Sunday, January 09, 2005

Sun King

Cuando para mucho mi amore de felice carathon
Mundo paparazzi mi amore chicka ferdi parasol
Cuesto abrigado tanta mucho que canite carousel

I need to pay more attention to the Beatles. Yeah, well... you know what I mean.

When I listened through Abbey Road again, I got to this part of Sun King and was interested. So I looked it up. Then I was even more interested, because it doesn't mean anything.

JOHN: [On Sun King] When we came to sing it, to make them different we started joking, saying "cuando para mucho'. We just made it up. Paul knew a few Spanish words from school, so we just strung any Spanish words that sounded vaguely like something.

And of course we got "chicka ferdi' รค that's a Liverpool expression; it doesn't mean anything, just like "ha ha ha'. One we missed: we could have had "para noia', but we forgot all about it. We used to call ourselves Los Para Noias.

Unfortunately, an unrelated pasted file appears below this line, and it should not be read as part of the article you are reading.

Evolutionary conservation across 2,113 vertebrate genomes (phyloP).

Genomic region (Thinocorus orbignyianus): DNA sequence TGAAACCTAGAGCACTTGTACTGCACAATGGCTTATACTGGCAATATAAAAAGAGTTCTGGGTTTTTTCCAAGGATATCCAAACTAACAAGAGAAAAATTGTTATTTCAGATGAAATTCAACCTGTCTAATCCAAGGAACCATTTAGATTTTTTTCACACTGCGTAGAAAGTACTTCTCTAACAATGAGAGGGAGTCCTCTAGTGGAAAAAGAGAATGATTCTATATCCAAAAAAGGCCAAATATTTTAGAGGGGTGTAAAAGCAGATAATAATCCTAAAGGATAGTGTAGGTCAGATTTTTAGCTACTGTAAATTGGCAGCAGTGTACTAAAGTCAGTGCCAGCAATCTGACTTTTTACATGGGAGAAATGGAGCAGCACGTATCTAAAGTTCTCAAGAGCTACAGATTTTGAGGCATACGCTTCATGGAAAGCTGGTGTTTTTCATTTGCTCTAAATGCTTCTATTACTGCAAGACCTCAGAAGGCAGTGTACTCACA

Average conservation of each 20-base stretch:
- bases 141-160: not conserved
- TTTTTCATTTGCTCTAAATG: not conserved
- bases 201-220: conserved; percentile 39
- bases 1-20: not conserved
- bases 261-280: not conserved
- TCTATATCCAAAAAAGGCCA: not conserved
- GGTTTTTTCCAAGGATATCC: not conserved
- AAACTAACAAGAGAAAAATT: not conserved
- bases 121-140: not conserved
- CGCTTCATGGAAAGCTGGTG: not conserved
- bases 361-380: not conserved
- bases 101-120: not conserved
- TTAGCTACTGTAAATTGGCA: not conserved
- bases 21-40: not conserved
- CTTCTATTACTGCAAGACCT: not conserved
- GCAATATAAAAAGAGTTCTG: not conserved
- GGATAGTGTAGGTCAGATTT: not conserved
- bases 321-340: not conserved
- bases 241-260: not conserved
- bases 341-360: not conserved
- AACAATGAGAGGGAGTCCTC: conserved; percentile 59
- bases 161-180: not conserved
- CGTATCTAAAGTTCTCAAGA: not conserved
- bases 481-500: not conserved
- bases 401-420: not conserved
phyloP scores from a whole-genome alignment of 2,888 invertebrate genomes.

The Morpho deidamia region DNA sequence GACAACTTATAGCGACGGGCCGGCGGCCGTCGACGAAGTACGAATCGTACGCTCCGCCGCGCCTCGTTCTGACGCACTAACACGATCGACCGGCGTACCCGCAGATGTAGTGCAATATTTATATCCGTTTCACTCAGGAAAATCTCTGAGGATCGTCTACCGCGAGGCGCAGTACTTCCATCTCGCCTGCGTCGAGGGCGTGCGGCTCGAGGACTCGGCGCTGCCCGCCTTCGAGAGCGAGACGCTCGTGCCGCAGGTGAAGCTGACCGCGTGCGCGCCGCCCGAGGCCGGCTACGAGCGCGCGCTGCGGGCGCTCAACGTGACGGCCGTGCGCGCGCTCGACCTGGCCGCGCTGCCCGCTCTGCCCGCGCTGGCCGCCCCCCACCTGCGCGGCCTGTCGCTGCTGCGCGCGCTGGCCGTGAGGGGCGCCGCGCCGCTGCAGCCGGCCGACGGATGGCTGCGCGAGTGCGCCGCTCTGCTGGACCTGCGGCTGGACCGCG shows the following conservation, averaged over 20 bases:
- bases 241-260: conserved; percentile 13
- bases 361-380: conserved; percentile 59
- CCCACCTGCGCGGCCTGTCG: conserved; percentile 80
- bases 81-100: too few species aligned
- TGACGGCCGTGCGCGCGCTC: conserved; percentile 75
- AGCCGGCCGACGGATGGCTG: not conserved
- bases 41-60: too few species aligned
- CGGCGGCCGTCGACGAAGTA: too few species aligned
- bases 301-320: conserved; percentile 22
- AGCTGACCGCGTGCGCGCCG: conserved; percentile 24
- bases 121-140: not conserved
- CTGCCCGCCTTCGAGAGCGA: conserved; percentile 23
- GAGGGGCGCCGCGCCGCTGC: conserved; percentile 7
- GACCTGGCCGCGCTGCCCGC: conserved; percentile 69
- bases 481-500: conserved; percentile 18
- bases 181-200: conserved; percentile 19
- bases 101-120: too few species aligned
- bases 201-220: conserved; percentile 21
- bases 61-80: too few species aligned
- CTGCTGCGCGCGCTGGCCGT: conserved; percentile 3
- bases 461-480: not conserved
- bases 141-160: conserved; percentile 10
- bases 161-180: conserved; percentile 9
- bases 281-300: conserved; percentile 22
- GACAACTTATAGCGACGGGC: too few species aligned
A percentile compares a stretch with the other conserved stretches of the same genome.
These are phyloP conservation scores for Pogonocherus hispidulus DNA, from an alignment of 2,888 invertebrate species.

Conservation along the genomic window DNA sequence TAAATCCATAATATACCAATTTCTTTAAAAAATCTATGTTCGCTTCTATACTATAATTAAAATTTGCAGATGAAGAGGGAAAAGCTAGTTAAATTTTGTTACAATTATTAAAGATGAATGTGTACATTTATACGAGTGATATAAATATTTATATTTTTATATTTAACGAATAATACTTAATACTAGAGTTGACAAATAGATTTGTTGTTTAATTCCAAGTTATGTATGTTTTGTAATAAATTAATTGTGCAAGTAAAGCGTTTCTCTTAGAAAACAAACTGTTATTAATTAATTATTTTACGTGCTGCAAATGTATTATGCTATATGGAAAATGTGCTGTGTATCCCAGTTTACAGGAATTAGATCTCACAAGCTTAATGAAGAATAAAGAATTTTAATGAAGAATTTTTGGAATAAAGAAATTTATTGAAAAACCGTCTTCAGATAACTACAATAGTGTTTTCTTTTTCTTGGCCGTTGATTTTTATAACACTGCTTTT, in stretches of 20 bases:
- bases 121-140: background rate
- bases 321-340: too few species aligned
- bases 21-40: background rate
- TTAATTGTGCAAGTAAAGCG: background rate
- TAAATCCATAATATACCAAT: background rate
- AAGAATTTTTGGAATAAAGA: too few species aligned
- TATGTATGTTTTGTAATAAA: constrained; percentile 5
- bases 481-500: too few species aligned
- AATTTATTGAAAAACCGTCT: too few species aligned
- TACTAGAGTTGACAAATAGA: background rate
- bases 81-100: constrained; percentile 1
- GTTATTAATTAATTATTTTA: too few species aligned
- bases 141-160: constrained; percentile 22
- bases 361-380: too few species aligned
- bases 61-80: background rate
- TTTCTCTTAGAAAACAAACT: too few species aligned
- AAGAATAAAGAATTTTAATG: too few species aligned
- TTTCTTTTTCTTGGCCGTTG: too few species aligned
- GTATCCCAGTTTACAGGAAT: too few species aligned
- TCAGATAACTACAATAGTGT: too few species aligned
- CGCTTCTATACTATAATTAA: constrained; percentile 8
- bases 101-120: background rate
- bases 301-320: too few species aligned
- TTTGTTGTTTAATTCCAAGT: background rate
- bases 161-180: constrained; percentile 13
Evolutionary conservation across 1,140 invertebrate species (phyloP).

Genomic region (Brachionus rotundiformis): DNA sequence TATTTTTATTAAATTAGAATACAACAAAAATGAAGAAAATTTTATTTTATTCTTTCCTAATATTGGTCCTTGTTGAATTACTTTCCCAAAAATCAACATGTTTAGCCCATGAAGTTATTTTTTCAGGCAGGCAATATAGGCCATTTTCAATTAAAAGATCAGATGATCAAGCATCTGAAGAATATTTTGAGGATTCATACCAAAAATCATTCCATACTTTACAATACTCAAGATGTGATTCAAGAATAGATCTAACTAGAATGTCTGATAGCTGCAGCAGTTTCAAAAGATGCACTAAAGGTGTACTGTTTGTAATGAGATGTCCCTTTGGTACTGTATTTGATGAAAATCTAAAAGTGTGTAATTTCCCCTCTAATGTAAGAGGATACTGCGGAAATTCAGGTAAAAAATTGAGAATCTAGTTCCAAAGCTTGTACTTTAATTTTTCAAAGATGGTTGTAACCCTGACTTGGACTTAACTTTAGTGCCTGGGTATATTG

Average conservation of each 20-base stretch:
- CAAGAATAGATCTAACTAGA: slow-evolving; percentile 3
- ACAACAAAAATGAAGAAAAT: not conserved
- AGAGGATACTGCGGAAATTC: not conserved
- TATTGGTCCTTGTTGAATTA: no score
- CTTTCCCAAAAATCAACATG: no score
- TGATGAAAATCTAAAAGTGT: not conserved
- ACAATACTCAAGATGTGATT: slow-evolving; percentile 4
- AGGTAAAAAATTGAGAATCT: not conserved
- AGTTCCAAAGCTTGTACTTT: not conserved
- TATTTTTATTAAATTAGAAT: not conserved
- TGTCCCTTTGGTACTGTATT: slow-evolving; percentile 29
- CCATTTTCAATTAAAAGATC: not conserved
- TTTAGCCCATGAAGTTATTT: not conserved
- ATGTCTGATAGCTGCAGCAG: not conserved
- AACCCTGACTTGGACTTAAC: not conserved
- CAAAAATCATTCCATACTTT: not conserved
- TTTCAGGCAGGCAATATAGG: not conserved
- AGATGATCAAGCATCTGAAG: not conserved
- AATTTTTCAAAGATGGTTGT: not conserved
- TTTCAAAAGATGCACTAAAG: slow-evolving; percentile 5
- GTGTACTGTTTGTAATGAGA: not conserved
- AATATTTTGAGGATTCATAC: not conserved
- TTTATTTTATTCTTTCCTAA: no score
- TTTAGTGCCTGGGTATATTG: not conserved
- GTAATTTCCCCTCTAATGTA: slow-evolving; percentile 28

I'm gonna go ahead and believe and thank this Botley character on the above quote (his comment was found when I searched for comments on Sun King, ... even though it was on a Pink Floyd message board...).

This subject interests me since some-of-the-times I start writing songs with the music and singing nonsense syllables over top of the chords to get the melody and flow of consonants/vowels/ryhmes in place, then I go back and write lyrics. Sometimes inane words or phrases come out in this stage of the song writing and sometimes I keep them, just because (in my mind) they fit so well (Death and Destruction [from Maladroit] was worked through this way- Rivers has said that he just went in and started singing and recorded the first words he produced).

What if people can respond simply to syllables strung together, without having any need to write any real words over music? (Mira comes to mind here.)

She's so ... heeeeaaaaavy


  1. I think people can respond to syllables, or even really bad stupid lyrics. It happens all the time. And if you're upset by the extreme logocentrism of our modern times, then by all means sing "gabba gabba hey" or "yabba dabba doo" or whatever have you.

    I don't have a problem with logocentrism because it works to my advantage. Cause I know a lot of words. And stuff.

  2. No, don't get me wrong, I like words. Just wondering (typing) out loud (...on the internet?).

    logos- Grk. word, speech.
    center- Middle English centre, from Old French, from Latin centrum, from Greek kentron, center of a circle, from kentein, to prick.
    -ism- noun suffix.